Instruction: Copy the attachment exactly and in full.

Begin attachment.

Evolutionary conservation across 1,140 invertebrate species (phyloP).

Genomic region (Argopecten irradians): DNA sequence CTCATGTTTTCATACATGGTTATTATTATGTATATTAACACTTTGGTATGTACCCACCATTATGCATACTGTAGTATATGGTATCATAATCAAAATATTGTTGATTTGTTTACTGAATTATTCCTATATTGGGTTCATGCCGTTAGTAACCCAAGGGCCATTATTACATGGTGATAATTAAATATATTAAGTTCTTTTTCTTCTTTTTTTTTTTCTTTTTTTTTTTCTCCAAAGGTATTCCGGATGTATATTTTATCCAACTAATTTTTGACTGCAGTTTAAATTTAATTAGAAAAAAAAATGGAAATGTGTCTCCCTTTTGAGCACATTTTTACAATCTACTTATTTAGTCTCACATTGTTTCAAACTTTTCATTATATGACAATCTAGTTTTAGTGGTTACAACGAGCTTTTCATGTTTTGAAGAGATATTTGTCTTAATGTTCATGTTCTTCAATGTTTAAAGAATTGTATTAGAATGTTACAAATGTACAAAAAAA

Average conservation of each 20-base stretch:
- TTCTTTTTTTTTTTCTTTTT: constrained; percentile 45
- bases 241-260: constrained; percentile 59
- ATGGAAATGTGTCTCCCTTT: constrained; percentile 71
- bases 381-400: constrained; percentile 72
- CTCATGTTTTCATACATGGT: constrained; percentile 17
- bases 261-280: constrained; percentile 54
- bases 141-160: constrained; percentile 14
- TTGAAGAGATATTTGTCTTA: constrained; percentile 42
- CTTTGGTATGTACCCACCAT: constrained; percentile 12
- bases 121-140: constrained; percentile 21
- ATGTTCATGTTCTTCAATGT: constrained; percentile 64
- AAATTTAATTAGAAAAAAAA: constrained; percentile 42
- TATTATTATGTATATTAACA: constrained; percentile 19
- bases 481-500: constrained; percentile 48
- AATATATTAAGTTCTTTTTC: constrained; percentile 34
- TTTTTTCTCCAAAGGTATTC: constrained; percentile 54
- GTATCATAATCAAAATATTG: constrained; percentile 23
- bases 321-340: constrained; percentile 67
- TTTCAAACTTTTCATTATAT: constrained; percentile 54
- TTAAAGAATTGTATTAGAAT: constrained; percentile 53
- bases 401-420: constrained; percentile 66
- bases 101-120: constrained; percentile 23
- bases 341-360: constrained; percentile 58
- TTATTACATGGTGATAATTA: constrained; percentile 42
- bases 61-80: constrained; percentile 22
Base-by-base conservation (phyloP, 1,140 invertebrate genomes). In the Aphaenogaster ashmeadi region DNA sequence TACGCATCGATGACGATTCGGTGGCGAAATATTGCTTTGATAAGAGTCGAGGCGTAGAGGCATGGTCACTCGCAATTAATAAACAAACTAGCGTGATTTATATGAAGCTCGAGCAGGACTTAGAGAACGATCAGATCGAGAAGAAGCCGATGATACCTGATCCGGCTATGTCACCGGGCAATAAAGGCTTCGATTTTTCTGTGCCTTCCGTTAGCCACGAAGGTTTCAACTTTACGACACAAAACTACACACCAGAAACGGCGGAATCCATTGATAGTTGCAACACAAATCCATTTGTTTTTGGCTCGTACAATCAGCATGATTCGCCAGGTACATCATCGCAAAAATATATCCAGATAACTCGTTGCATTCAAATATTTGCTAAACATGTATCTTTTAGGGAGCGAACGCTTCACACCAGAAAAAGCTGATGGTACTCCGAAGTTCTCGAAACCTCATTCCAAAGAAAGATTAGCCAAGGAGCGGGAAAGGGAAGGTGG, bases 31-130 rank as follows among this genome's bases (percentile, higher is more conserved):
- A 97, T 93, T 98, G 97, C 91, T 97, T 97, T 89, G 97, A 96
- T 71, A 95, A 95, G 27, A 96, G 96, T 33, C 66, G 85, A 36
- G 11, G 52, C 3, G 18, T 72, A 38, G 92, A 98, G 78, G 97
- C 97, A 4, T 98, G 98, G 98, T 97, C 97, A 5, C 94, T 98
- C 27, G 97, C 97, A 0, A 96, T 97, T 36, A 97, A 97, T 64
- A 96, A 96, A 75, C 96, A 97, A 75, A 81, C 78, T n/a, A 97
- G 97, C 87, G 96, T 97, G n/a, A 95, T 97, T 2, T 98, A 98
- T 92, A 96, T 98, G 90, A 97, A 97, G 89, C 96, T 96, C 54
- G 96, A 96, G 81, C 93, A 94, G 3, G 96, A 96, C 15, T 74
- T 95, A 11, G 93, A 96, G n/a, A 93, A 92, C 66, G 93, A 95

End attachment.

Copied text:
Evolutionary conservation across 1,140 invertebrate species (phyloP).

Genomic region (Argopecten irradians): DNA sequence CTCATGTTTTCATACATGGTTATTATTATGTATATTAACACTTTGGTATGTACCCACCATTATGCATACTGTAGTATATGGTATCATAATCAAAATATTGTTGATTTGTTTACTGAATTATTCCTATATTGGGTTCATGCCGTTAGTAACCCAAGGGCCATTATTACATGGTGATAATTAAATATATTAAGTTCTTTTTCTTCTTTTTTTTTTTCTTTTTTTTTTTCTCCAAAGGTATTCCGGATGTATATTTTATCCAACTAATTTTTGACTGCAGTTTAAATTTAATTAGAAAAAAAAATGGAAATGTGTCTCCCTTTTGAGCACATTTTTACAATCTACTTATTTAGTCTCACATTGTTTCAAACTTTTCATTATATGACAATCTAGTTTTAGTGGTTACAACGAGCTTTTCATGTTTTGAAGAGATATTTGTCTTAATGTTCATGTTCTTCAATGTTTAAAGAATTGTATTAGAATGTTACAAATGTACAAAAAAA

Average conservation of each 20-base stretch:
- TTCTTTTTTTTTTTCTTTTT: constrained; percentile 45
- bases 241-260: constrained; percentile 59
- ATGGAAATGTGTCTCCCTTT: constrained; percentile 71
- bases 381-400: constrained; percentile 72
- CTCATGTTTTCATACATGGT: constrained; percentile 17
- bases 261-280: constrained; percentile 54
- bases 141-160: constrained; percentile 14
- TTGAAGAGATATTTGTCTTA: constrained; percentile 42
- CTTTGGTATGTACCCACCAT: constrained; percentile 12
- bases 121-140: constrained; percentile 21
- ATGTTCATGTTCTTCAATGT: constrained; percentile 64
- AAATTTAATTAGAAAAAAAA: constrained; percentile 42
- TATTATTATGTATATTAACA: constrained; percentile 19
- bases 481-500: constrained; percentile 48
- AATATATTAAGTTCTTTTTC: constrained; percentile 34
- TTTTTTCTCCAAAGGTATTC: constrained; percentile 54
- GTATCATAATCAAAATATTG: constrained; percentile 23
- bases 321-340: constrained; percentile 67
- TTTCAAACTTTTCATTATAT: constrained; percentile 54
- TTAAAGAATTGTATTAGAAT: constrained; percentile 53
- bases 401-420: constrained; percentile 66
- bases 101-120: constrained; percentile 23
- bases 341-360: constrained; percentile 58
- TTATTACATGGTGATAATTA: constrained; percentile 42
- bases 61-80: constrained; percentile 22
Base-by-base conservation (phyloP, 1,140 invertebrate genomes). In the Aphaenogaster ashmeadi region DNA sequence TACGCATCGATGACGATTCGGTGGCGAAATATTGCTTTGATAAGAGTCGAGGCGTAGAGGCATGGTCACTCGCAATTAATAAACAAACTAGCGTGATTTATATGAAGCTCGAGCAGGACTTAGAGAACGATCAGATCGAGAAGAAGCCGATGATACCTGATCCGGCTATGTCACCGGGCAATAAAGGCTTCGATTTTTCTGTGCCTTCCGTTAGCCACGAAGGTTTCAACTTTACGACACAAAACTACACACCAGAAACGGCGGAATCCATTGATAGTTGCAACACAAATCCATTTGTTTTTGGCTCGTACAATCAGCATGATTCGCCAGGTACATCATCGCAAAAATATATCCAGATAACTCGTTGCATTCAAATATTTGCTAAACATGTATCTTTTAGGGAGCGAACGCTTCACACCAGAAAAAGCTGATGGTACTCCGAAGTTCTCGAAACCTCATTCCAAAGAAAGATTAGCCAAGGAGCGGGAAAGGGAAGGTGG, bases 31-130 rank as follows among this genome's bases (percentile, higher is more conserved):
- A 97, T 93, T 98, G 97, C 91, T 97, T 97, T 89, G 97, A 96
- T 71, A 95, A 95, G 27, A 96, G 96, T 33, C 66, G 85, A 36
- G 11, G 52, C 3, G 18, T 72, A 38, G 92, A 98, G 78, G 97
- C 97, A 4, T 98, G 98, G 98, T 97, C 97, A 5, C 94, T 98
- C 27, G 97, C 97, A 0, A 96, T 97, T 36, A 97, A 97, T 64
- A 96, A 96, A 75, C 96, A 97, A 75, A 81, C 78, T n/a, A 97
- G 97, C 87, G 96, T 97, G n/a, A 95, T 97, T 2, T 98, A 98
- T 92, A 96, T 98, G 90, A 97, A 97, G 89, C 96, T 96, C 54
- G 96, A 96, G 81, C 93, A 94, G 3, G 96, A 96, C 15, T 74
- T 95, A 11, G 93, A 96, G n/a, A 93, A 92, C 66, G 93, A 95